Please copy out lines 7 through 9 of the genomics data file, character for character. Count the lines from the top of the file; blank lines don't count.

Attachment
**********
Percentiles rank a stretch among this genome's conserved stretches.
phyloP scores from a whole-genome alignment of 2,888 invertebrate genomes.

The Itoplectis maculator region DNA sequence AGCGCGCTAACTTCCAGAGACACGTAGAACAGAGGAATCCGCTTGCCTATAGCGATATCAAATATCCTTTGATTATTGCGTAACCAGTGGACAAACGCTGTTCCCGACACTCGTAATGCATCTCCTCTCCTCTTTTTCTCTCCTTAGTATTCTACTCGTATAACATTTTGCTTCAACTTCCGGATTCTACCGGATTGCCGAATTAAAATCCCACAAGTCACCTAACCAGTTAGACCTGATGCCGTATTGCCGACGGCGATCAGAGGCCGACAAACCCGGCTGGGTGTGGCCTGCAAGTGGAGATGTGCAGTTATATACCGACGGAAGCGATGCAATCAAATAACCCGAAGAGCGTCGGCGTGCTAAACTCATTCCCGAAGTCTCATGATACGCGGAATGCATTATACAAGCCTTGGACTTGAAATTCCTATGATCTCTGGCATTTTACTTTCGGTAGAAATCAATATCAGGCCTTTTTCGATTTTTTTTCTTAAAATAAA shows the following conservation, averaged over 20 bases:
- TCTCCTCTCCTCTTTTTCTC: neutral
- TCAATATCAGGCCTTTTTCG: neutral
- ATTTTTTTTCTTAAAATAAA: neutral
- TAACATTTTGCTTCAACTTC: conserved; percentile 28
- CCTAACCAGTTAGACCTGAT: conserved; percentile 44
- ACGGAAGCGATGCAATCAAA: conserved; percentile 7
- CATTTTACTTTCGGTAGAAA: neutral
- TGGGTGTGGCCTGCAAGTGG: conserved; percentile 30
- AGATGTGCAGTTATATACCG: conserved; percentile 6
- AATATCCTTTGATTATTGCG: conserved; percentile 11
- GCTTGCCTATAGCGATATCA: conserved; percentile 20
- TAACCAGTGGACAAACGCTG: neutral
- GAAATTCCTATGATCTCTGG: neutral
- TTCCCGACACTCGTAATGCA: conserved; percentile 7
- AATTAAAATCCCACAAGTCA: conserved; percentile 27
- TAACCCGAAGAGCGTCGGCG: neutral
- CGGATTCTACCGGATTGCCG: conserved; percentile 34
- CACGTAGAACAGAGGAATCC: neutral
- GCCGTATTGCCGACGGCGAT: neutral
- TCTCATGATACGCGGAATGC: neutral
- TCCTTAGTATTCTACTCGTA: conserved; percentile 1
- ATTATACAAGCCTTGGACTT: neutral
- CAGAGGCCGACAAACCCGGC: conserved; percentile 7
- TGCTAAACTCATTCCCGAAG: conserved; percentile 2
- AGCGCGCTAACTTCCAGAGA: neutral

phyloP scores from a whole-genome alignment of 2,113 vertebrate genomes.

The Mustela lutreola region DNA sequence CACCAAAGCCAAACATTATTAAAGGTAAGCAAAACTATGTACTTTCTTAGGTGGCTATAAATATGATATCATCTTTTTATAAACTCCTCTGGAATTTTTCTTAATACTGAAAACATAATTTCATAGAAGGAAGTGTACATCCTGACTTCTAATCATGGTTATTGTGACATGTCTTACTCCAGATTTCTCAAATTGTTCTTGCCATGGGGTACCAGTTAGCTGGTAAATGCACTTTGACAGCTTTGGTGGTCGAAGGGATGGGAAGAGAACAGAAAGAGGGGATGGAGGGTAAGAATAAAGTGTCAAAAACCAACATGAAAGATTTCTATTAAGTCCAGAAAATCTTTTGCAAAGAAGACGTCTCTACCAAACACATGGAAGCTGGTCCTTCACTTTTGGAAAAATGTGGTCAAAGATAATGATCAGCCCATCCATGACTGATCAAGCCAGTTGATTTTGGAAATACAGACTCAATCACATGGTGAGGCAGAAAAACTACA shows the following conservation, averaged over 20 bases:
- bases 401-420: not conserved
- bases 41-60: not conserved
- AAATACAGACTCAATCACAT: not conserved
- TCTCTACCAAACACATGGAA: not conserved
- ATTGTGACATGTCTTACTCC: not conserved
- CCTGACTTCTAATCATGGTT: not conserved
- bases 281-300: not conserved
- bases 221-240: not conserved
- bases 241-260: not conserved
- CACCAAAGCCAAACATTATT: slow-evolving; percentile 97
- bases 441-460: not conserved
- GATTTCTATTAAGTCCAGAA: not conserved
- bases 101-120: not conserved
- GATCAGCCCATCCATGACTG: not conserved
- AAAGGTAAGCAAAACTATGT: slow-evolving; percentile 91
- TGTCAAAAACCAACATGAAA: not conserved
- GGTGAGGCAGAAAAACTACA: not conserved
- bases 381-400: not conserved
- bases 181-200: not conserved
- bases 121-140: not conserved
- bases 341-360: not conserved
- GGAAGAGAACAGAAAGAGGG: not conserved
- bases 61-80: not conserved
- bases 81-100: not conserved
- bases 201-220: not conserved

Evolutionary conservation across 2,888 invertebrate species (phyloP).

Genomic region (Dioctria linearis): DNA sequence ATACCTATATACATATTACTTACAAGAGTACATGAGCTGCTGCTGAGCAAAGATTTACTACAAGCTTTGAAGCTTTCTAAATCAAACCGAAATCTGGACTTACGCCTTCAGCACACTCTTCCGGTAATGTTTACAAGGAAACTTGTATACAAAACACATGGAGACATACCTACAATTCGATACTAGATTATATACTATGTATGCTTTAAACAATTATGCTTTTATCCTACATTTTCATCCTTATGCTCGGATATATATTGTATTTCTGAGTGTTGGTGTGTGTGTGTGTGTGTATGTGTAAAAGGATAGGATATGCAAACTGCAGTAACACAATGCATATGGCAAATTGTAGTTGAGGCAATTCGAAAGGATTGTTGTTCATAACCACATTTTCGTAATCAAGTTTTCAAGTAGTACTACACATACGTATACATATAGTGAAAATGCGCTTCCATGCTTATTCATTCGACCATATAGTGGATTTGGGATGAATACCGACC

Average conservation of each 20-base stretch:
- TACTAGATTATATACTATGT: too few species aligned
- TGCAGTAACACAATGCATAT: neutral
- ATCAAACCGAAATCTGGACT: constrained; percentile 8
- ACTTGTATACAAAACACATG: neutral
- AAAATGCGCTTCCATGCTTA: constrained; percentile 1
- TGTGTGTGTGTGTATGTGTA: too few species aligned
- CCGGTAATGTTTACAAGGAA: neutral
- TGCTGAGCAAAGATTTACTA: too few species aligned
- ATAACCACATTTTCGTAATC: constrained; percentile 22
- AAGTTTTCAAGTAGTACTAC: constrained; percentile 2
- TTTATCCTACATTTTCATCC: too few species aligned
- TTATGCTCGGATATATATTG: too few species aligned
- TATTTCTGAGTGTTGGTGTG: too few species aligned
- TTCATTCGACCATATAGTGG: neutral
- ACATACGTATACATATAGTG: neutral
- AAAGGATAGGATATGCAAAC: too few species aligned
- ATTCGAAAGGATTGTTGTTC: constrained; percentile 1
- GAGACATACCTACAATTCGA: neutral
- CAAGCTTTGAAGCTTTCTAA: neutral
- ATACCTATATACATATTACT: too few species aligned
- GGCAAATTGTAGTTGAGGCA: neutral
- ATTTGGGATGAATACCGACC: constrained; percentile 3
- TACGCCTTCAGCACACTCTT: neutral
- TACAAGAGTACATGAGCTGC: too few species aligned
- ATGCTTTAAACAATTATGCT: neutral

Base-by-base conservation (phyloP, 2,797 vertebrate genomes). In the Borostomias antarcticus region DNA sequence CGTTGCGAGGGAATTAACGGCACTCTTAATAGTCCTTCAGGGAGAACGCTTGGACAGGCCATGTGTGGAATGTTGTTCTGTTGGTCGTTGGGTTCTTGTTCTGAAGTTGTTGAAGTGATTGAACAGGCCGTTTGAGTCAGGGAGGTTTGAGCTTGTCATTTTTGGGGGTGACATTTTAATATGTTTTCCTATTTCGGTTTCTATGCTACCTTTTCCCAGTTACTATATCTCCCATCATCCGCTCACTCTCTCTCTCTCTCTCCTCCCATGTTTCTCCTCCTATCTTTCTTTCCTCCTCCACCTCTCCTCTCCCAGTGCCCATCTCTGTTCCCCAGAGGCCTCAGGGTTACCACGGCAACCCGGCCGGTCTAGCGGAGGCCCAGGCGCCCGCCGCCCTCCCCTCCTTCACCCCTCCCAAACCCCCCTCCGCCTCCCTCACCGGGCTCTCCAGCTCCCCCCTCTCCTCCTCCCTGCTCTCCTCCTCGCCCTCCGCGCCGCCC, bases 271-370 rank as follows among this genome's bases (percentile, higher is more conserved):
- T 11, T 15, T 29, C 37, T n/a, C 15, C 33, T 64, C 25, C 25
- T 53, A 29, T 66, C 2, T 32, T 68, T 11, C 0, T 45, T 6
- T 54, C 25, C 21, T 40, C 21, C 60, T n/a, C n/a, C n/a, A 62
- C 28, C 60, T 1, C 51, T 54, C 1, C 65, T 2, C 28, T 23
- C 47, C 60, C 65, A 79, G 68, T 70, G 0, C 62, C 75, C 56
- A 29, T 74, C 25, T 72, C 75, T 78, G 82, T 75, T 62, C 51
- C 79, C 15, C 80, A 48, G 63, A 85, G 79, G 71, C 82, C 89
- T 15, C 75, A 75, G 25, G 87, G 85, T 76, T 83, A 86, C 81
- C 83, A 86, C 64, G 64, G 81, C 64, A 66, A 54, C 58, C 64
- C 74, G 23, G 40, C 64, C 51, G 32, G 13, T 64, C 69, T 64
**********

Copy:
- TAACATTTTGCTTCAACTTC: conserved; percentile 28
- CCTAACCAGTTAGACCTGAT: conserved; percentile 44
- ACGGAAGCGATGCAATCAAA: conserved; percentile 7